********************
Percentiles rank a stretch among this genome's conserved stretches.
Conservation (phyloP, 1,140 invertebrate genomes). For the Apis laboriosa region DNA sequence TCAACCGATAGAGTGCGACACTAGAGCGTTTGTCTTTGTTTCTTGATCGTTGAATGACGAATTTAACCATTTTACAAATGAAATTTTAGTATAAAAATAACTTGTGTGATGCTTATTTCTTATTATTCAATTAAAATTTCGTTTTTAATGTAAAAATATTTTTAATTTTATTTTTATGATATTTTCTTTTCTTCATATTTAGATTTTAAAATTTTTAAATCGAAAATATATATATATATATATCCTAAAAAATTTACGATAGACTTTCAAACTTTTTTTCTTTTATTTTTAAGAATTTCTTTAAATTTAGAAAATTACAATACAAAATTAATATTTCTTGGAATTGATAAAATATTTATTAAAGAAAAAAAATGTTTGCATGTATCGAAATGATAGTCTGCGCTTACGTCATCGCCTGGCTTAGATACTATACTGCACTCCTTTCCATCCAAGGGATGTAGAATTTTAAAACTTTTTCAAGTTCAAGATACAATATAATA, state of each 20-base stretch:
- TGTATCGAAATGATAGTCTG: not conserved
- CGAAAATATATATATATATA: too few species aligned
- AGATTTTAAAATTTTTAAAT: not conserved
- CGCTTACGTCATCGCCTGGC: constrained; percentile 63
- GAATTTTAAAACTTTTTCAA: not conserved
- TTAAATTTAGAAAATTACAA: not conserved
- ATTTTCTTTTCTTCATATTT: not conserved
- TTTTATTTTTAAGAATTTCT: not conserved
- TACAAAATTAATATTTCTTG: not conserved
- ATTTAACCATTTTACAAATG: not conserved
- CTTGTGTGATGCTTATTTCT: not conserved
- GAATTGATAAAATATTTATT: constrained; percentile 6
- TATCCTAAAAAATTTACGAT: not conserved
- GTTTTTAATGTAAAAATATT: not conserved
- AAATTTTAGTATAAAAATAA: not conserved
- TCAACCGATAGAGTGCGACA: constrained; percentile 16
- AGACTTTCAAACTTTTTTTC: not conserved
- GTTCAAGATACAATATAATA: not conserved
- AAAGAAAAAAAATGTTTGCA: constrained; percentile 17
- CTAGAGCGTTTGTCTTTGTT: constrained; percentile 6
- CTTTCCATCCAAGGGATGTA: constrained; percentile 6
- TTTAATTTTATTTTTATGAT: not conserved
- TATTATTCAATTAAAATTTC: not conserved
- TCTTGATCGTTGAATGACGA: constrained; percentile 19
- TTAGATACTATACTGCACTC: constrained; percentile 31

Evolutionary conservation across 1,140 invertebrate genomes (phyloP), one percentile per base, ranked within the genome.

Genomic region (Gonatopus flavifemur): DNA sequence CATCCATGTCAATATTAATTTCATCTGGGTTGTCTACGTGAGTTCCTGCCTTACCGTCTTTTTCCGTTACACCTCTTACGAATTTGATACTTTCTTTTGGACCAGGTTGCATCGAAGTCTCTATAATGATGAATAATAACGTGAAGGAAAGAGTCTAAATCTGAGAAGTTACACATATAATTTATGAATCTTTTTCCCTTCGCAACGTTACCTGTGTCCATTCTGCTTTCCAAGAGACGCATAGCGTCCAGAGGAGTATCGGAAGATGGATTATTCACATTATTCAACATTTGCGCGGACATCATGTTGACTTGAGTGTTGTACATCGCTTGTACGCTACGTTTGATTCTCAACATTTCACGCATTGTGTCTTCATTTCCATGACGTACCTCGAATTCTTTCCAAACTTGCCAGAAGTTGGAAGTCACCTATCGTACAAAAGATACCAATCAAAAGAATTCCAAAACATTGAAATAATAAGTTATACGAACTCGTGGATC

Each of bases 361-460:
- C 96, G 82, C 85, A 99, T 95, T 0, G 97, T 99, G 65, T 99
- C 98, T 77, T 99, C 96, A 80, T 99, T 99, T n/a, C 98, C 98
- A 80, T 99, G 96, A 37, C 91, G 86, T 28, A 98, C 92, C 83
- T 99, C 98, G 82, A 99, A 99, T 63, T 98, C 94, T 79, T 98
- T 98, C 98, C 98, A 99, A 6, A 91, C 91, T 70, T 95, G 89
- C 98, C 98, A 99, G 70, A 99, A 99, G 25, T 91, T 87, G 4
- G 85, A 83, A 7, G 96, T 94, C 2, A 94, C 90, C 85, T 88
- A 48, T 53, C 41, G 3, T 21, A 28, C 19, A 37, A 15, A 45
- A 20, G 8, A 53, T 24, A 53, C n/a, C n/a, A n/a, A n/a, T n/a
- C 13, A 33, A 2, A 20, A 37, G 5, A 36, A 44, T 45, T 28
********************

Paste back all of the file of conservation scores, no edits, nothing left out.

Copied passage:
Percentiles rank a stretch among this genome's conserved stretches.
Conservation (phyloP, 1,140 invertebrate genomes). For the Apis laboriosa region DNA sequence TCAACCGATAGAGTGCGACACTAGAGCGTTTGTCTTTGTTTCTTGATCGTTGAATGACGAATTTAACCATTTTACAAATGAAATTTTAGTATAAAAATAACTTGTGTGATGCTTATTTCTTATTATTCAATTAAAATTTCGTTTTTAATGTAAAAATATTTTTAATTTTATTTTTATGATATTTTCTTTTCTTCATATTTAGATTTTAAAATTTTTAAATCGAAAATATATATATATATATATCCTAAAAAATTTACGATAGACTTTCAAACTTTTTTTCTTTTATTTTTAAGAATTTCTTTAAATTTAGAAAATTACAATACAAAATTAATATTTCTTGGAATTGATAAAATATTTATTAAAGAAAAAAAATGTTTGCATGTATCGAAATGATAGTCTGCGCTTACGTCATCGCCTGGCTTAGATACTATACTGCACTCCTTTCCATCCAAGGGATGTAGAATTTTAAAACTTTTTCAAGTTCAAGATACAATATAATA, state of each 20-base stretch:
- TGTATCGAAATGATAGTCTG: not conserved
- CGAAAATATATATATATATA: too few species aligned
- AGATTTTAAAATTTTTAAAT: not conserved
- CGCTTACGTCATCGCCTGGC: constrained; percentile 63
- GAATTTTAAAACTTTTTCAA: not conserved
- TTAAATTTAGAAAATTACAA: not conserved
- ATTTTCTTTTCTTCATATTT: not conserved
- TTTTATTTTTAAGAATTTCT: not conserved
- TACAAAATTAATATTTCTTG: not conserved
- ATTTAACCATTTTACAAATG: not conserved
- CTTGTGTGATGCTTATTTCT: not conserved
- GAATTGATAAAATATTTATT: constrained; percentile 6
- TATCCTAAAAAATTTACGAT: not conserved
- GTTTTTAATGTAAAAATATT: not conserved
- AAATTTTAGTATAAAAATAA: not conserved
- TCAACCGATAGAGTGCGACA: constrained; percentile 16
- AGACTTTCAAACTTTTTTTC: not conserved
- GTTCAAGATACAATATAATA: not conserved
- AAAGAAAAAAAATGTTTGCA: constrained; percentile 17
- CTAGAGCGTTTGTCTTTGTT: constrained; percentile 6
- CTTTCCATCCAAGGGATGTA: constrained; percentile 6
- TTTAATTTTATTTTTATGAT: not conserved
- TATTATTCAATTAAAATTTC: not conserved
- TCTTGATCGTTGAATGACGA: constrained; percentile 19
- TTAGATACTATACTGCACTC: constrained; percentile 31

Evolutionary conservation across 1,140 invertebrate genomes (phyloP), one percentile per base, ranked within the genome.

Genomic region (Gonatopus flavifemur): DNA sequence CATCCATGTCAATATTAATTTCATCTGGGTTGTCTACGTGAGTTCCTGCCTTACCGTCTTTTTCCGTTACACCTCTTACGAATTTGATACTTTCTTTTGGACCAGGTTGCATCGAAGTCTCTATAATGATGAATAATAACGTGAAGGAAAGAGTCTAAATCTGAGAAGTTACACATATAATTTATGAATCTTTTTCCCTTCGCAACGTTACCTGTGTCCATTCTGCTTTCCAAGAGACGCATAGCGTCCAGAGGAGTATCGGAAGATGGATTATTCACATTATTCAACATTTGCGCGGACATCATGTTGACTTGAGTGTTGTACATCGCTTGTACGCTACGTTTGATTCTCAACATTTCACGCATTGTGTCTTCATTTCCATGACGTACCTCGAATTCTTTCCAAACTTGCCAGAAGTTGGAAGTCACCTATCGTACAAAAGATACCAATCAAAAGAATTCCAAAACATTGAAATAATAAGTTATACGAACTCGTGGATC

Each of bases 361-460:
- C 96, G 82, C 85, A 99, T 95, T 0, G 97, T 99, G 65, T 99
- C 98, T 77, T 99, C 96, A 80, T 99, T 99, T n/a, C 98, C 98
- A 80, T 99, G 96, A 37, C 91, G 86, T 28, A 98, C 92, C 83
- T 99, C 98, G 82, A 99, A 99, T 63, T 98, C 94, T 79, T 98
- T 98, C 98, C 98, A 99, A 6, A 91, C 91, T 70, T 95, G 89
- C 98, C 98, A 99, G 70, A 99, A 99, G 25, T 91, T 87, G 4
- G 85, A 83, A 7, G 96, T 94, C 2, A 94, C 90, C 85, T 88
- A 48, T 53, C 41, G 3, T 21, A 28, C 19, A 37, A 15, A 45
- A 20, G 8, A 53, T 24, A 53, C n/a, C n/a, A n/a, A n/a, T n/a
- C 13, A 33, A 2, A 20, A 37, G 5, A 36, A 44, T 45, T 28